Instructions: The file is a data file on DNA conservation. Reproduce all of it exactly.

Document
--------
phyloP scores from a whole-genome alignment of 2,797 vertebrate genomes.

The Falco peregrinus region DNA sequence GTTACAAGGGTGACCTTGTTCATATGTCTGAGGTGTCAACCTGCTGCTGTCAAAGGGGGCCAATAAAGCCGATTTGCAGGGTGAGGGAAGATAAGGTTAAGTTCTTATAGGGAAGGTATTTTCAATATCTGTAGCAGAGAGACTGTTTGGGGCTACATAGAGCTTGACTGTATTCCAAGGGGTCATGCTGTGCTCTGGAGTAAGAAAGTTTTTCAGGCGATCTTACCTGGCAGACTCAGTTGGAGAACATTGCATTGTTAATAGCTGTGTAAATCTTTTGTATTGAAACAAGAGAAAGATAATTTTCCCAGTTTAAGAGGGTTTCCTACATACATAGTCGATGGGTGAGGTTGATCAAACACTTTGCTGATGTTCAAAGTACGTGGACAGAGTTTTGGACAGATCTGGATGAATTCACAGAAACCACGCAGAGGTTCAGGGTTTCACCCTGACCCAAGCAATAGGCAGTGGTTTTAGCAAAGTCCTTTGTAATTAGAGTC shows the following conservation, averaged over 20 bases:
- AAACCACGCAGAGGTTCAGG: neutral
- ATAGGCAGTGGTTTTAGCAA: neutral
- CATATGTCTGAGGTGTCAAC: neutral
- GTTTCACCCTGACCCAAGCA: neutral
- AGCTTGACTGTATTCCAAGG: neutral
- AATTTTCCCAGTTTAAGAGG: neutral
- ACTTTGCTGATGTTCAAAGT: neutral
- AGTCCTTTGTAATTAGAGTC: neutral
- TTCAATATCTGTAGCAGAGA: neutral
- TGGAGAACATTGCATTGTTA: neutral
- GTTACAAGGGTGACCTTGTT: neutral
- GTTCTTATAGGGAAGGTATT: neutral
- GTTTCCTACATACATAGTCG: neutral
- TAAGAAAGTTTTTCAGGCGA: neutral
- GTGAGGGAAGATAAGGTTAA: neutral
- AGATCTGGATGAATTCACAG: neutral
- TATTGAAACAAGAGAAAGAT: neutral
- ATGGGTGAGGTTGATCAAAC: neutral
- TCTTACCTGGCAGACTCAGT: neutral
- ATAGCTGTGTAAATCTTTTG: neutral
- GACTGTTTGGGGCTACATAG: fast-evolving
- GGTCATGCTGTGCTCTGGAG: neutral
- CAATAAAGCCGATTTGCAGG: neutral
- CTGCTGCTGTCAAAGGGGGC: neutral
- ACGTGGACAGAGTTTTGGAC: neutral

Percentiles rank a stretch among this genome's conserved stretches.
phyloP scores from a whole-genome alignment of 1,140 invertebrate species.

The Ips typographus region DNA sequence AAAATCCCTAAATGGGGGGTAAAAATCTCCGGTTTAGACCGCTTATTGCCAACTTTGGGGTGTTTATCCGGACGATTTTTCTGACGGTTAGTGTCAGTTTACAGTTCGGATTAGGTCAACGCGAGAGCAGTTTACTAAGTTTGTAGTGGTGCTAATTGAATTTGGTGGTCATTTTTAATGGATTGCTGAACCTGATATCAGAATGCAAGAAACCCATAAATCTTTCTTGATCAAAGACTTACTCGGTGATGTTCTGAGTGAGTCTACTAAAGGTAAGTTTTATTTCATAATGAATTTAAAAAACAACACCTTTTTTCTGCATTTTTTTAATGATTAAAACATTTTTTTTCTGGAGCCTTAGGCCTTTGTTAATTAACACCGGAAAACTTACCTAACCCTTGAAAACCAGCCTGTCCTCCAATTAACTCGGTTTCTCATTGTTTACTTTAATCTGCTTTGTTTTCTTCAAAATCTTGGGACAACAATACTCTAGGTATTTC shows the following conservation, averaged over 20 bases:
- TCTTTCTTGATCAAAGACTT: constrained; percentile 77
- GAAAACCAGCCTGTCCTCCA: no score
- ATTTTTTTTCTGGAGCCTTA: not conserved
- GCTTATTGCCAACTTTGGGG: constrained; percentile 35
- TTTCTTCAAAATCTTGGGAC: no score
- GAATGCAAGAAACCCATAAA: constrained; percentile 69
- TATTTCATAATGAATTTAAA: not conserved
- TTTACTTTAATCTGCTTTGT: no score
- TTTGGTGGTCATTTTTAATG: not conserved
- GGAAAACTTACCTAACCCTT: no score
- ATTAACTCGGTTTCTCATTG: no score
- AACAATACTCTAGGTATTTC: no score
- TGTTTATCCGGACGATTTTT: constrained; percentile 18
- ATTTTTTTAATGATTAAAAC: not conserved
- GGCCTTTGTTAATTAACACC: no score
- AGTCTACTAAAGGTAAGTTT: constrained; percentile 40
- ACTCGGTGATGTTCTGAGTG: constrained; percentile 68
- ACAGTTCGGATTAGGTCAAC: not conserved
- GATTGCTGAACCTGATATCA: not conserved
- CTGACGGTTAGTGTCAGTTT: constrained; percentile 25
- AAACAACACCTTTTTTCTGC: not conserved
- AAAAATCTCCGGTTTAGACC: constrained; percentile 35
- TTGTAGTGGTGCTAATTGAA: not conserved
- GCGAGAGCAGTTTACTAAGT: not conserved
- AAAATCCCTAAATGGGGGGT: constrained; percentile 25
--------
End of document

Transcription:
phyloP scores from a whole-genome alignment of 2,797 vertebrate genomes.

The Falco peregrinus region DNA sequence GTTACAAGGGTGACCTTGTTCATATGTCTGAGGTGTCAACCTGCTGCTGTCAAAGGGGGCCAATAAAGCCGATTTGCAGGGTGAGGGAAGATAAGGTTAAGTTCTTATAGGGAAGGTATTTTCAATATCTGTAGCAGAGAGACTGTTTGGGGCTACATAGAGCTTGACTGTATTCCAAGGGGTCATGCTGTGCTCTGGAGTAAGAAAGTTTTTCAGGCGATCTTACCTGGCAGACTCAGTTGGAGAACATTGCATTGTTAATAGCTGTGTAAATCTTTTGTATTGAAACAAGAGAAAGATAATTTTCCCAGTTTAAGAGGGTTTCCTACATACATAGTCGATGGGTGAGGTTGATCAAACACTTTGCTGATGTTCAAAGTACGTGGACAGAGTTTTGGACAGATCTGGATGAATTCACAGAAACCACGCAGAGGTTCAGGGTTTCACCCTGACCCAAGCAATAGGCAGTGGTTTTAGCAAAGTCCTTTGTAATTAGAGTC shows the following conservation, averaged over 20 bases:
- AAACCACGCAGAGGTTCAGG: neutral
- ATAGGCAGTGGTTTTAGCAA: neutral
- CATATGTCTGAGGTGTCAAC: neutral
- GTTTCACCCTGACCCAAGCA: neutral
- AGCTTGACTGTATTCCAAGG: neutral
- AATTTTCCCAGTTTAAGAGG: neutral
- ACTTTGCTGATGTTCAAAGT: neutral
- AGTCCTTTGTAATTAGAGTC: neutral
- TTCAATATCTGTAGCAGAGA: neutral
- TGGAGAACATTGCATTGTTA: neutral
- GTTACAAGGGTGACCTTGTT: neutral
- GTTCTTATAGGGAAGGTATT: neutral
- GTTTCCTACATACATAGTCG: neutral
- TAAGAAAGTTTTTCAGGCGA: neutral
- GTGAGGGAAGATAAGGTTAA: neutral
- AGATCTGGATGAATTCACAG: neutral
- TATTGAAACAAGAGAAAGAT: neutral
- ATGGGTGAGGTTGATCAAAC: neutral
- TCTTACCTGGCAGACTCAGT: neutral
- ATAGCTGTGTAAATCTTTTG: neutral
- GACTGTTTGGGGCTACATAG: fast-evolving
- GGTCATGCTGTGCTCTGGAG: neutral
- CAATAAAGCCGATTTGCAGG: neutral
- CTGCTGCTGTCAAAGGGGGC: neutral
- ACGTGGACAGAGTTTTGGAC: neutral

Percentiles rank a stretch among this genome's conserved stretches.
phyloP scores from a whole-genome alignment of 1,140 invertebrate species.

The Ips typographus region DNA sequence AAAATCCCTAAATGGGGGGTAAAAATCTCCGGTTTAGACCGCTTATTGCCAACTTTGGGGTGTTTATCCGGACGATTTTTCTGACGGTTAGTGTCAGTTTACAGTTCGGATTAGGTCAACGCGAGAGCAGTTTACTAAGTTTGTAGTGGTGCTAATTGAATTTGGTGGTCATTTTTAATGGATTGCTGAACCTGATATCAGAATGCAAGAAACCCATAAATCTTTCTTGATCAAAGACTTACTCGGTGATGTTCTGAGTGAGTCTACTAAAGGTAAGTTTTATTTCATAATGAATTTAAAAAACAACACCTTTTTTCTGCATTTTTTTAATGATTAAAACATTTTTTTTCTGGAGCCTTAGGCCTTTGTTAATTAACACCGGAAAACTTACCTAACCCTTGAAAACCAGCCTGTCCTCCAATTAACTCGGTTTCTCATTGTTTACTTTAATCTGCTTTGTTTTCTTCAAAATCTTGGGACAACAATACTCTAGGTATTTC shows the following conservation, averaged over 20 bases:
- TCTTTCTTGATCAAAGACTT: constrained; percentile 77
- GAAAACCAGCCTGTCCTCCA: no score
- ATTTTTTTTCTGGAGCCTTA: not conserved
- GCTTATTGCCAACTTTGGGG: constrained; percentile 35
- TTTCTTCAAAATCTTGGGAC: no score
- GAATGCAAGAAACCCATAAA: constrained; percentile 69
- TATTTCATAATGAATTTAAA: not conserved
- TTTACTTTAATCTGCTTTGT: no score
- TTTGGTGGTCATTTTTAATG: not conserved
- GGAAAACTTACCTAACCCTT: no score
- ATTAACTCGGTTTCTCATTG: no score
- AACAATACTCTAGGTATTTC: no score
- TGTTTATCCGGACGATTTTT: constrained; percentile 18
- ATTTTTTTAATGATTAAAAC: not conserved
- GGCCTTTGTTAATTAACACC: no score
- AGTCTACTAAAGGTAAGTTT: constrained; percentile 40
- ACTCGGTGATGTTCTGAGTG: constrained; percentile 68
- ACAGTTCGGATTAGGTCAAC: not conserved
- GATTGCTGAACCTGATATCA: not conserved
- CTGACGGTTAGTGTCAGTTT: constrained; percentile 25
- AAACAACACCTTTTTTCTGC: not conserved
- AAAAATCTCCGGTTTAGACC: constrained; percentile 35
- TTGTAGTGGTGCTAATTGAA: not conserved
- GCGAGAGCAGTTTACTAAGT: not conserved
- AAAATCCCTAAATGGGGGGT: constrained; percentile 25